These materials were discovered in 1986 by IBM researchers J. Georg Bednorz and K. Alex Muller, who won the 1987 Nobel Prize in physics for their discovery. Researchers at MIT’s PSFC quickly understood their potential for producing the high magnetic fields needed for fusion – however, it took more than 20 years for the raw superconducting material to be transformed into a useful industrial product. We see this as another great example of new technologies being discovered in laboratories, but eventually having real-world impact by commercialization.
Yes: Small-bore magnets have been built with fields up to 42 tesla, considerably higher than required for SPARC. This proves that the superconductor can operate at the fields needed for fusion. Still, significant research must be performed to make the large-bore/volume, high-field magnets that will be required for fusion.
Only in the last three to five years has the performance of the superconductor, and the ability to manufacture it in sufficient quantities, been adequate for fusion applications.
MIT scientists and their collaborators are quite confident that once the magnet technology has been developed, the SPARC device can achieve the level of performance that we seek — namely, net fusion energy. We have this confidence because the assumptions used to predict the level of fusion power produced by SPARC are conservative – and based on an enormous worldwide database from a variety of fusion experiments.
HTS technology was not available during the time when ITER was designed — from roughly 1985 to 2005. ITER construction is now too far along to allow for such a significant change of course.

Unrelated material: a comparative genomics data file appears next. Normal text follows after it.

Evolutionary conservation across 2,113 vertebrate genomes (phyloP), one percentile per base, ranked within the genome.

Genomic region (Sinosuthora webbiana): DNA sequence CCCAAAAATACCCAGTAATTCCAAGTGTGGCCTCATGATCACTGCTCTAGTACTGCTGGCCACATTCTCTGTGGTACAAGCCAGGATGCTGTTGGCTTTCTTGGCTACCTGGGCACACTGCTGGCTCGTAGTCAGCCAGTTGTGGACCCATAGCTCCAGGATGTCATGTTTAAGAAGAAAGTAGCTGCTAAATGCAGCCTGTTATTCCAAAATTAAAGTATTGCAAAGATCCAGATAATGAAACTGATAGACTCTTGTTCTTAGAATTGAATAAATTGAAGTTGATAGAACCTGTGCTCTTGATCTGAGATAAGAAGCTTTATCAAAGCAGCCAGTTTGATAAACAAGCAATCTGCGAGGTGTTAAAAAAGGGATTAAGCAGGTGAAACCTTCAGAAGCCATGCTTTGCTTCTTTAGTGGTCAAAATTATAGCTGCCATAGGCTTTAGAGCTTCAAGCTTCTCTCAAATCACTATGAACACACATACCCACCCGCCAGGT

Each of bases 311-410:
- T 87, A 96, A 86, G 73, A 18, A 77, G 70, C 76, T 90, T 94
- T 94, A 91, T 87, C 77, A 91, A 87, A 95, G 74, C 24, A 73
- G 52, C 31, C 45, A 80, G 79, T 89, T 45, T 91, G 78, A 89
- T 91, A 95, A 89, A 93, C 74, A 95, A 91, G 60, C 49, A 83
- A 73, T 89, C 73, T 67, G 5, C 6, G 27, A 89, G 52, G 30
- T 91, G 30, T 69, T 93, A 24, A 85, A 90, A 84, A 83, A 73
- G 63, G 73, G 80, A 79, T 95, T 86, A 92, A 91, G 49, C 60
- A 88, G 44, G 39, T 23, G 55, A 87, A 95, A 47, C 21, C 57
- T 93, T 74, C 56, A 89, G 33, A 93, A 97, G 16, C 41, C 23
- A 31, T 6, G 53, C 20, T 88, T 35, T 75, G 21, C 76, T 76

SPARC will be parallel and complementary to other international fusion efforts, including ITER, as well as other ongoing private-sector fusion endeavors. Decades of research worldwide in fusion science and technology, including that carried out in support of ITER, have already paved the way for much of the SPARC work. The science behind the two projects is different in that ITER is a moderate-field, moderate-density device, while SPARC is a high-field, high-density device.
Focusing on new high-field magnet technology is an alternate approach: Ultimately, fusion is far too important for scientists to allow its pursuit to have us putting all of our eggs in one basket, limiting ourselves to one approach or one experiment
The SPARC plan is driven by a focus on short-term commercialization, while U.S. interest in ITER lies in basic science. Right now, the U.S. has a fusion science program, but it does not have a fusion energy program.